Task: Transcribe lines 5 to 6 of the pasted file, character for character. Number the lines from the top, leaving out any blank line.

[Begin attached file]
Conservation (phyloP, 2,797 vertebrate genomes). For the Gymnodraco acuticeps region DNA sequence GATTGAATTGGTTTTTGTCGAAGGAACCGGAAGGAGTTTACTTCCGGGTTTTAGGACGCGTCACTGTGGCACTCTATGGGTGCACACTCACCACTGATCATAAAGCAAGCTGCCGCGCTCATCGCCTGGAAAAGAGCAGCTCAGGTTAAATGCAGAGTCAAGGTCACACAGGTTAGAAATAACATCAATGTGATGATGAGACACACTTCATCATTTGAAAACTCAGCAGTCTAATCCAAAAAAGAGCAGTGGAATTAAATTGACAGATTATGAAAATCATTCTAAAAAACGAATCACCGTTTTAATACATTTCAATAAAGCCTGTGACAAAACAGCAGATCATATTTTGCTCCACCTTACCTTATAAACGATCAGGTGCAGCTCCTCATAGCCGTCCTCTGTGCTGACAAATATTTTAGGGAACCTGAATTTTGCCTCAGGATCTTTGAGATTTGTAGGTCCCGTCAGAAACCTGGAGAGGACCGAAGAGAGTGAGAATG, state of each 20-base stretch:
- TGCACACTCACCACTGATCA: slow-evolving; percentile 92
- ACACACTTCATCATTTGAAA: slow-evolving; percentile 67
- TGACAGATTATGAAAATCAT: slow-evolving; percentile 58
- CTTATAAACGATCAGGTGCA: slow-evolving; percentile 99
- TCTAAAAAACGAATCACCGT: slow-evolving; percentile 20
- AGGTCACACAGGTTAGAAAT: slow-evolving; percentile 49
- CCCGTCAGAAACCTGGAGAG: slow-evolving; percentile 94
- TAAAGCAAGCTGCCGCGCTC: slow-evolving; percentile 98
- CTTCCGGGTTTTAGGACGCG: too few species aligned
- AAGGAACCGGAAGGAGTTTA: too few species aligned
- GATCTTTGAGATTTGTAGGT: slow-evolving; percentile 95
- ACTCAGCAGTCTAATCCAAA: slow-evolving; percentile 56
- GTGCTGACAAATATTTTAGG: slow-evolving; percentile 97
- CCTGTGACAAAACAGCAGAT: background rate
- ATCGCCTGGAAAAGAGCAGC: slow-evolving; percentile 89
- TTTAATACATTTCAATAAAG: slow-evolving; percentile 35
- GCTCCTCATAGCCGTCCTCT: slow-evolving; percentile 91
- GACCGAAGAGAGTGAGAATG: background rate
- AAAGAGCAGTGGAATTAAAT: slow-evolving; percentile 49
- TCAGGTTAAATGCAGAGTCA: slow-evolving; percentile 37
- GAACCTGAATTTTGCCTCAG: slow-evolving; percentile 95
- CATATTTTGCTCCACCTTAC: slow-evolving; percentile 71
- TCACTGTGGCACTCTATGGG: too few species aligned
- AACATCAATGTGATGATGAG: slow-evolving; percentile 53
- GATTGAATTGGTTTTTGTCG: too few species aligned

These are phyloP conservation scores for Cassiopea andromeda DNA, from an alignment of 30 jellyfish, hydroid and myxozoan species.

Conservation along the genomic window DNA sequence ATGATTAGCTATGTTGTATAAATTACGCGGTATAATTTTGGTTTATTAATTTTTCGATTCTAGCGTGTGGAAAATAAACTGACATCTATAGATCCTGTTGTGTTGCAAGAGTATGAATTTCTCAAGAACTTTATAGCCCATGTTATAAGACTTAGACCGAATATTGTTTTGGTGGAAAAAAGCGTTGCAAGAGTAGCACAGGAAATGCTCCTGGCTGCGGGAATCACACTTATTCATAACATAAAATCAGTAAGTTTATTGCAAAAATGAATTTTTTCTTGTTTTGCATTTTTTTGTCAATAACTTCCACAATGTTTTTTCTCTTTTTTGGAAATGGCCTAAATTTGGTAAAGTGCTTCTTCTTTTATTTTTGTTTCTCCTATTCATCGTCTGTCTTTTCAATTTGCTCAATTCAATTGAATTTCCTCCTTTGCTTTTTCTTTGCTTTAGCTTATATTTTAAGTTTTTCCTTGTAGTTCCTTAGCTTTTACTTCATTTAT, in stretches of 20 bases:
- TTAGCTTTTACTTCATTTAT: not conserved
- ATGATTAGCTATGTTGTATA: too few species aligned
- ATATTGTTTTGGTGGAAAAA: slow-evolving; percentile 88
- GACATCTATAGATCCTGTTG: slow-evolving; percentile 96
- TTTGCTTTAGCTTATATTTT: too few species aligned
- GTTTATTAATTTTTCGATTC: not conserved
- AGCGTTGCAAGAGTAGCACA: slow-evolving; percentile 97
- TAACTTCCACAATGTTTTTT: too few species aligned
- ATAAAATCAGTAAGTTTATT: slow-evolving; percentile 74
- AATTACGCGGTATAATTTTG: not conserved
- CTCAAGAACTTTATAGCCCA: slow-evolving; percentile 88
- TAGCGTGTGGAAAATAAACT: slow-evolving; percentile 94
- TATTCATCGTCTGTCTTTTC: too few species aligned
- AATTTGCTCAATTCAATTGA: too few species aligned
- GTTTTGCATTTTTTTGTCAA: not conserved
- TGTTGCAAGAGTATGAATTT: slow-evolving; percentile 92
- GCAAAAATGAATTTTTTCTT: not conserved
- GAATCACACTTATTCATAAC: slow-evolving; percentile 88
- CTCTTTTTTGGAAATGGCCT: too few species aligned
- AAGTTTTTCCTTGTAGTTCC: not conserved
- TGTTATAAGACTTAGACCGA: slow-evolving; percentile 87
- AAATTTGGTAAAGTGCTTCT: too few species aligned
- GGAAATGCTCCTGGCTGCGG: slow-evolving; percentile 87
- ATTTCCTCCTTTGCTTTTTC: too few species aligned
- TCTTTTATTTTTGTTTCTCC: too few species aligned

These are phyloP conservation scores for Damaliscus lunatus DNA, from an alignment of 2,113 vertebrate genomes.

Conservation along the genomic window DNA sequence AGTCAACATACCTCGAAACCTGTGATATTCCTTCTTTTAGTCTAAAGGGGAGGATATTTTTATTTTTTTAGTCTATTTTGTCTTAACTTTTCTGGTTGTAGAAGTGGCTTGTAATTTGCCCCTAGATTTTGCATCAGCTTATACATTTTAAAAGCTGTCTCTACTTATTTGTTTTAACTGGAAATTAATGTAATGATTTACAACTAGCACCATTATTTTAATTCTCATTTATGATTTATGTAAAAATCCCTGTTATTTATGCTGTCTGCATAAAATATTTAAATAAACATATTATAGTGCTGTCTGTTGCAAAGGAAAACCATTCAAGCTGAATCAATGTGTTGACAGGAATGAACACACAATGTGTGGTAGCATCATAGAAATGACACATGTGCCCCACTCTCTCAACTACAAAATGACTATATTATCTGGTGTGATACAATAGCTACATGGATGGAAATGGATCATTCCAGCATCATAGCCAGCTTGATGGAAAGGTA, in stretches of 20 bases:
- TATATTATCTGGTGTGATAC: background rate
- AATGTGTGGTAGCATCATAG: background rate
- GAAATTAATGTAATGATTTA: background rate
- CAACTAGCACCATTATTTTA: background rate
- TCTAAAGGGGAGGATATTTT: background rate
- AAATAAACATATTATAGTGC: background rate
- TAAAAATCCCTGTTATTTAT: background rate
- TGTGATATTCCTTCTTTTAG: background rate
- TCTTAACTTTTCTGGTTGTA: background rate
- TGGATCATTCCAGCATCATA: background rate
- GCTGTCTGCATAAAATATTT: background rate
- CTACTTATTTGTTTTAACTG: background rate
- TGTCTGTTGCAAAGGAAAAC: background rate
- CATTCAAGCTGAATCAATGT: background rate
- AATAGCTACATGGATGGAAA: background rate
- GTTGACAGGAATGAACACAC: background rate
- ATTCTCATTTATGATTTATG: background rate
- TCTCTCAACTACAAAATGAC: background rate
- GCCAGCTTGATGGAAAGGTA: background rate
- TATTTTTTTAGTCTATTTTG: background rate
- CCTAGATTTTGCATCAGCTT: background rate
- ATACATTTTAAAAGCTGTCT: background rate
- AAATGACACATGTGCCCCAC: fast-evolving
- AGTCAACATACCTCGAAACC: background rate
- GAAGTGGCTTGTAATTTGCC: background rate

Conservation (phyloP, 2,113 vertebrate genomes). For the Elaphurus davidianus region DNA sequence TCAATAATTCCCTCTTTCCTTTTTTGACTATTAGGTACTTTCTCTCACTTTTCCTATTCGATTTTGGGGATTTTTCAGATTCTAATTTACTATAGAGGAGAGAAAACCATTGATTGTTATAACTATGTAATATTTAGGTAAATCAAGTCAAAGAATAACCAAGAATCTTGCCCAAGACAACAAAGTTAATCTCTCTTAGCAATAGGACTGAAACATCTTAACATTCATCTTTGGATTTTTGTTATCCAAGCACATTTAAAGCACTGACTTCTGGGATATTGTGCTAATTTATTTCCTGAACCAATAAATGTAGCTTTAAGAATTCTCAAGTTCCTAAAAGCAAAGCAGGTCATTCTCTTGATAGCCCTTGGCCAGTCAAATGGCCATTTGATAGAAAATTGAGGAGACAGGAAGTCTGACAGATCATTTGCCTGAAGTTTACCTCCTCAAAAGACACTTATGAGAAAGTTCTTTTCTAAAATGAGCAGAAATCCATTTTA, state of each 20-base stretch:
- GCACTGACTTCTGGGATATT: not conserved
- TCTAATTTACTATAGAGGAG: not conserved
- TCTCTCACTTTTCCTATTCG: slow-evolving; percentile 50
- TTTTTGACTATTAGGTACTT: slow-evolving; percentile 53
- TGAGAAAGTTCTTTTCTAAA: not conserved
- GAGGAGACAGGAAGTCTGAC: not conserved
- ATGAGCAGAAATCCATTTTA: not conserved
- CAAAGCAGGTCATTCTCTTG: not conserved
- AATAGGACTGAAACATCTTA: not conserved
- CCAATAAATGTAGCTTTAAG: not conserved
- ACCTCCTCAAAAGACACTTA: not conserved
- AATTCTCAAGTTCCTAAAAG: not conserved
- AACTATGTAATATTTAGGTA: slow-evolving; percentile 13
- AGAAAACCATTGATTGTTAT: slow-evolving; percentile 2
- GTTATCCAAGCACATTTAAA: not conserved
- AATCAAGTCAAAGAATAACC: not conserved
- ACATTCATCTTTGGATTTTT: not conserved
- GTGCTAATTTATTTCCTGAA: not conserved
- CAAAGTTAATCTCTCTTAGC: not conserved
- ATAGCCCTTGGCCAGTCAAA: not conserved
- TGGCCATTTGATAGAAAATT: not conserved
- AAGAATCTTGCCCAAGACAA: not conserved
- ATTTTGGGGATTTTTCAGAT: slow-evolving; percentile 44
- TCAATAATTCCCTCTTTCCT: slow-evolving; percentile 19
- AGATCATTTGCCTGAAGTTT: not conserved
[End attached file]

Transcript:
- CTTATAAACGATCAGGTGCA: slow-evolving; percentile 99
- TCTAAAAAACGAATCACCGT: slow-evolving; percentile 20